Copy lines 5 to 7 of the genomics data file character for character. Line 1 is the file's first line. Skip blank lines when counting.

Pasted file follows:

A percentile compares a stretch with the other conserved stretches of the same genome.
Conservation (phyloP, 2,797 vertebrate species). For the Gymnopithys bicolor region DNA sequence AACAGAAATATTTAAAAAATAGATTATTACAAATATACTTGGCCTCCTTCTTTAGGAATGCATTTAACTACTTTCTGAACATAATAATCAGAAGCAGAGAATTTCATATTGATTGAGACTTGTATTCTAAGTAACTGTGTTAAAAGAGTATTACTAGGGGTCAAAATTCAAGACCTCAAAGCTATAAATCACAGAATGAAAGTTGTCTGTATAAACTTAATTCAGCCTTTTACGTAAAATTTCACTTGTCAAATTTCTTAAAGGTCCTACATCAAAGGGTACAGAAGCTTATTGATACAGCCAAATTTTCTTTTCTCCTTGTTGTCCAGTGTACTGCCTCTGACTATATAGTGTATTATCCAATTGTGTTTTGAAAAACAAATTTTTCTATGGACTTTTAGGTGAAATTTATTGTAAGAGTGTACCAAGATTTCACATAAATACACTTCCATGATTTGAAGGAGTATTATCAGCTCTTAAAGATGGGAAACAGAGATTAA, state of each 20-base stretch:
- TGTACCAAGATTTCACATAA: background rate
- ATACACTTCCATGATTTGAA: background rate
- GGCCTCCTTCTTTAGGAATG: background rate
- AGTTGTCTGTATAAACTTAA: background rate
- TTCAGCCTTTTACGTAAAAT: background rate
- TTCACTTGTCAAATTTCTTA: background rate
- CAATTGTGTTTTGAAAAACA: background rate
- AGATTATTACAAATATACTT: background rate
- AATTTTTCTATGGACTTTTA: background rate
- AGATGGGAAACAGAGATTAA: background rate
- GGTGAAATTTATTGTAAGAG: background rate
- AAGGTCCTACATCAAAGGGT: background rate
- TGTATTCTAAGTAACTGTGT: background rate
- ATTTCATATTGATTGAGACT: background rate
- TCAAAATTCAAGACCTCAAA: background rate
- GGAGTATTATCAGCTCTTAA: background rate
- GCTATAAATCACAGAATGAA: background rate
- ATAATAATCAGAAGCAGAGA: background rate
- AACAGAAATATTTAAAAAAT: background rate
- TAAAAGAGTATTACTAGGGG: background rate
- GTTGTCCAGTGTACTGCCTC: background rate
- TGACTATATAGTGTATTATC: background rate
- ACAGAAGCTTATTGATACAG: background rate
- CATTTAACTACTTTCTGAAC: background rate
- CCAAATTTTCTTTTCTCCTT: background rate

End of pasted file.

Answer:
- GGCCTCCTTCTTTAGGAATG: background rate
- AGTTGTCTGTATAAACTTAA: background rate
- TTCAGCCTTTTACGTAAAAT: background rate